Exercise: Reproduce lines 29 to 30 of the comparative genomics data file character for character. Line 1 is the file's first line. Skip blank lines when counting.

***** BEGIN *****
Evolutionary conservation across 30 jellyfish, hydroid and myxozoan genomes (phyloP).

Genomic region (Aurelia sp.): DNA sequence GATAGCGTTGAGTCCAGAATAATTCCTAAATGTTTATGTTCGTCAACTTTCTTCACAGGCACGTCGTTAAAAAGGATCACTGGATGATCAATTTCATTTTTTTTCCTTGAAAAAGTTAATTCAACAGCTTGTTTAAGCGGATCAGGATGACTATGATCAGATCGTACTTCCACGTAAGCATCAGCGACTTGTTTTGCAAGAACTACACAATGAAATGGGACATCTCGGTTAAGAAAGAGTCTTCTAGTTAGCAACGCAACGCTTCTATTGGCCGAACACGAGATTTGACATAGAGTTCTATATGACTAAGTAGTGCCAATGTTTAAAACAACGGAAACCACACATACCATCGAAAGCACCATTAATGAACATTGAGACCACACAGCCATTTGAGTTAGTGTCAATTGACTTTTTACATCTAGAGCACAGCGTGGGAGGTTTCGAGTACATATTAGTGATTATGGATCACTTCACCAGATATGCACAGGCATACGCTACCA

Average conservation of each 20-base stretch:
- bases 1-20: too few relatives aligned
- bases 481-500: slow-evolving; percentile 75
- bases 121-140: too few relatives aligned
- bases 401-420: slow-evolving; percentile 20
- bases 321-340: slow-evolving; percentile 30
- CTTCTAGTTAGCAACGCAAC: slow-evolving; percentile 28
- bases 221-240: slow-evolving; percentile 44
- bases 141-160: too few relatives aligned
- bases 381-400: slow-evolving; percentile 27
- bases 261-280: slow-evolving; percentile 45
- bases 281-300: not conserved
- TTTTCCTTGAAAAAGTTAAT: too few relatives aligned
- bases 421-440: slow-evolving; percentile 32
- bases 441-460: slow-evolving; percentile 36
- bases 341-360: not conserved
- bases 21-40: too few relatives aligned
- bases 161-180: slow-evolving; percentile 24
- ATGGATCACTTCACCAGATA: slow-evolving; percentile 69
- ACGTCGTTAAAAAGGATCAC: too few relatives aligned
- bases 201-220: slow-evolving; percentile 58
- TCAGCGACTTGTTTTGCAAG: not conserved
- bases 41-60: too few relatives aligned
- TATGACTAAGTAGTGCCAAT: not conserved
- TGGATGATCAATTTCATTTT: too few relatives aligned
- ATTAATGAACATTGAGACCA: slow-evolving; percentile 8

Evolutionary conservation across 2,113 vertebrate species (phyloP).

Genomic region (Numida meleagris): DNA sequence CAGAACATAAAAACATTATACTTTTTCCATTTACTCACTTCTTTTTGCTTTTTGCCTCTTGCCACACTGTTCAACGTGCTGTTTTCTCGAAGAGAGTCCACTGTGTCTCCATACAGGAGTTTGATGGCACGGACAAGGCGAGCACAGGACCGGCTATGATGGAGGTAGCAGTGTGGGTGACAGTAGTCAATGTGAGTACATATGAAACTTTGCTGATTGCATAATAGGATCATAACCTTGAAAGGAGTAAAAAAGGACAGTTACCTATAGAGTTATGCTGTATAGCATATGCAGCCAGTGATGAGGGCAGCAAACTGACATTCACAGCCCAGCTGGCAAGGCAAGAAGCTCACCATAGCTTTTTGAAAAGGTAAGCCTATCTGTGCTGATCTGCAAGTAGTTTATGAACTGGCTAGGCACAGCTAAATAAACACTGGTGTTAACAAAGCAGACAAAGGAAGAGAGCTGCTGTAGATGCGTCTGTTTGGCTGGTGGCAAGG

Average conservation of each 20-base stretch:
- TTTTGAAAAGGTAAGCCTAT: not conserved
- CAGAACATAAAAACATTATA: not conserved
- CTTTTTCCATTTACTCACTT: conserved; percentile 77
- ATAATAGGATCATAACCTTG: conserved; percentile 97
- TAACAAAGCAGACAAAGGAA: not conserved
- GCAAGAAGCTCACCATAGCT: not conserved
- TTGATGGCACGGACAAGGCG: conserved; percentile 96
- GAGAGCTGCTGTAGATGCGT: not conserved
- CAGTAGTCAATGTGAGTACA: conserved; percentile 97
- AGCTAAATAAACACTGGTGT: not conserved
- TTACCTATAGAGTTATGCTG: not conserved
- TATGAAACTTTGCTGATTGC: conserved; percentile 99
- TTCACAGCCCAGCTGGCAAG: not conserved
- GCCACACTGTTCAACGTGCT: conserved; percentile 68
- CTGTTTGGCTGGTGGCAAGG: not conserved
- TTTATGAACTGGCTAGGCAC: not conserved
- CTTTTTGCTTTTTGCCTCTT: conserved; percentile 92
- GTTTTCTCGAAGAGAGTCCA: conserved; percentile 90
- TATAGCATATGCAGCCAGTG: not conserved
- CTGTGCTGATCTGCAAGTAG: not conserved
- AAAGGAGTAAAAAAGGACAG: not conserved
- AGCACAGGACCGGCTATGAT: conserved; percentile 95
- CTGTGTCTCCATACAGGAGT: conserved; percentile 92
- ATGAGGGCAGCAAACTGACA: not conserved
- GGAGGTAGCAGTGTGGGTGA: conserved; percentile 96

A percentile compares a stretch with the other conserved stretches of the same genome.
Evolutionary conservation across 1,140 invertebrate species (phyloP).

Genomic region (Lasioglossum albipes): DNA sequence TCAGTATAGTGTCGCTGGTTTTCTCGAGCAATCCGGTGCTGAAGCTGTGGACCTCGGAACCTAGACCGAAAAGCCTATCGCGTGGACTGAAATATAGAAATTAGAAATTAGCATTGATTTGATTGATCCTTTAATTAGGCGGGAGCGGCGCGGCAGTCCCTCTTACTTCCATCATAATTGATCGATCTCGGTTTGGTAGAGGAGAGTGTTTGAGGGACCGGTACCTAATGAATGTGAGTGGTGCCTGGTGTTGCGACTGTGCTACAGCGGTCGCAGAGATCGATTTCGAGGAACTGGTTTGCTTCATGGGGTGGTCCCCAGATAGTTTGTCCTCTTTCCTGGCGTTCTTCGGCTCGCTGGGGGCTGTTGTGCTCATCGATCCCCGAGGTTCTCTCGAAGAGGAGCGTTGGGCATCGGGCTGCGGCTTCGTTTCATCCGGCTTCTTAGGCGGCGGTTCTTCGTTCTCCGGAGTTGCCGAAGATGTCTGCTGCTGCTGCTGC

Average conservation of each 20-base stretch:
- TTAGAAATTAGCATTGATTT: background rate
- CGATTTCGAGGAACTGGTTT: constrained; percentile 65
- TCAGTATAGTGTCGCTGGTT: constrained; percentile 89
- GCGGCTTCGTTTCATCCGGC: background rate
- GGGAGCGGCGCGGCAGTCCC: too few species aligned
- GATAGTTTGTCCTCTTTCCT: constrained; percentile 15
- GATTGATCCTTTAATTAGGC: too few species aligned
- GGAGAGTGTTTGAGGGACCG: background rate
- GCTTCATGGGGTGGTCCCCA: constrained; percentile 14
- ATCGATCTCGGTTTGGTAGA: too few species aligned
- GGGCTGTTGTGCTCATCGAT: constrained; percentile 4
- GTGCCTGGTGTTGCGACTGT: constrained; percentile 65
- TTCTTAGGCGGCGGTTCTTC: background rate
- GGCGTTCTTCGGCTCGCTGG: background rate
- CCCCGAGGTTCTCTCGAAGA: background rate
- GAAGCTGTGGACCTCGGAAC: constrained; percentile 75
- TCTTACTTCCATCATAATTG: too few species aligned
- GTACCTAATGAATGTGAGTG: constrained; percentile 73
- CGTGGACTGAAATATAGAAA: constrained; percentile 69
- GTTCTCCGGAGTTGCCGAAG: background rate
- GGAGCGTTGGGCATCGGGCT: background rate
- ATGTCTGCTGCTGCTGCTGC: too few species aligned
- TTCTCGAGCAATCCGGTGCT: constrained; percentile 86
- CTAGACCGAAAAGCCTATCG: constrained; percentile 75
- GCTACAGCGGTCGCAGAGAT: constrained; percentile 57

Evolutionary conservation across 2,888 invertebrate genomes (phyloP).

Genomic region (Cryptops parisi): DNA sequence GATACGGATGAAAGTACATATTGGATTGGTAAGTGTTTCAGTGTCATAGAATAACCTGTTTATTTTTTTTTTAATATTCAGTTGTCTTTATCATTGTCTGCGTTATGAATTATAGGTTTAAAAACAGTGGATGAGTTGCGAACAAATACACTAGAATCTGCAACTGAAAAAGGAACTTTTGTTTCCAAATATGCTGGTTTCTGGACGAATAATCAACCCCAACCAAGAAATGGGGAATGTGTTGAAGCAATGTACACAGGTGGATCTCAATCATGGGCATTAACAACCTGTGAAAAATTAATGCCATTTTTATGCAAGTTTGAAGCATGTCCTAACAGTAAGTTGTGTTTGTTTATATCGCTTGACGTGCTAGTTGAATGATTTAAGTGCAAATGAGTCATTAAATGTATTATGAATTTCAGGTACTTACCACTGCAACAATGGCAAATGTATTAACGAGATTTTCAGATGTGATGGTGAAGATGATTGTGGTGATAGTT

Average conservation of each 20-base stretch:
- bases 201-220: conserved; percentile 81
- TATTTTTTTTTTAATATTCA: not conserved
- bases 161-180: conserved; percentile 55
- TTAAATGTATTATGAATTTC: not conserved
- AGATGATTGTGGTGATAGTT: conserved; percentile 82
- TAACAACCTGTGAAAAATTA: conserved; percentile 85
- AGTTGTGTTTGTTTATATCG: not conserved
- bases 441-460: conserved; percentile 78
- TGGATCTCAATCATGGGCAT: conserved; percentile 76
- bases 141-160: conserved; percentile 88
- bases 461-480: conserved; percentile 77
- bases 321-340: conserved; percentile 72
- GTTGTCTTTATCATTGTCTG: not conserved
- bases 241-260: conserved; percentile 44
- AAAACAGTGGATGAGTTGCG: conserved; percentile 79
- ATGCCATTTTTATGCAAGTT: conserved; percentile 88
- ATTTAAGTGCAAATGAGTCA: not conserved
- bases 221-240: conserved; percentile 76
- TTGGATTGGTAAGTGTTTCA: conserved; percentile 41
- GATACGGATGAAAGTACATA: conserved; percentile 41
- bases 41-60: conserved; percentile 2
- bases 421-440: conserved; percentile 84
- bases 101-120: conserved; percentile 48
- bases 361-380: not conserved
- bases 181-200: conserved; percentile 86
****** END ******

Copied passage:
Evolutionary conservation across 2,113 vertebrate species (phyloP).

Genomic region (Numida meleagris): DNA sequence CAGAACATAAAAACATTATACTTTTTCCATTTACTCACTTCTTTTTGCTTTTTGCCTCTTGCCACACTGTTCAACGTGCTGTTTTCTCGAAGAGAGTCCACTGTGTCTCCATACAGGAGTTTGATGGCACGGACAAGGCGAGCACAGGACCGGCTATGATGGAGGTAGCAGTGTGGGTGACAGTAGTCAATGTGAGTACATATGAAACTTTGCTGATTGCATAATAGGATCATAACCTTGAAAGGAGTAAAAAAGGACAGTTACCTATAGAGTTATGCTGTATAGCATATGCAGCCAGTGATGAGGGCAGCAAACTGACATTCACAGCCCAGCTGGCAAGGCAAGAAGCTCACCATAGCTTTTTGAAAAGGTAAGCCTATCTGTGCTGATCTGCAAGTAGTTTATGAACTGGCTAGGCACAGCTAAATAAACACTGGTGTTAACAAAGCAGACAAAGGAAGAGAGCTGCTGTAGATGCGTCTGTTTGGCTGGTGGCAAGG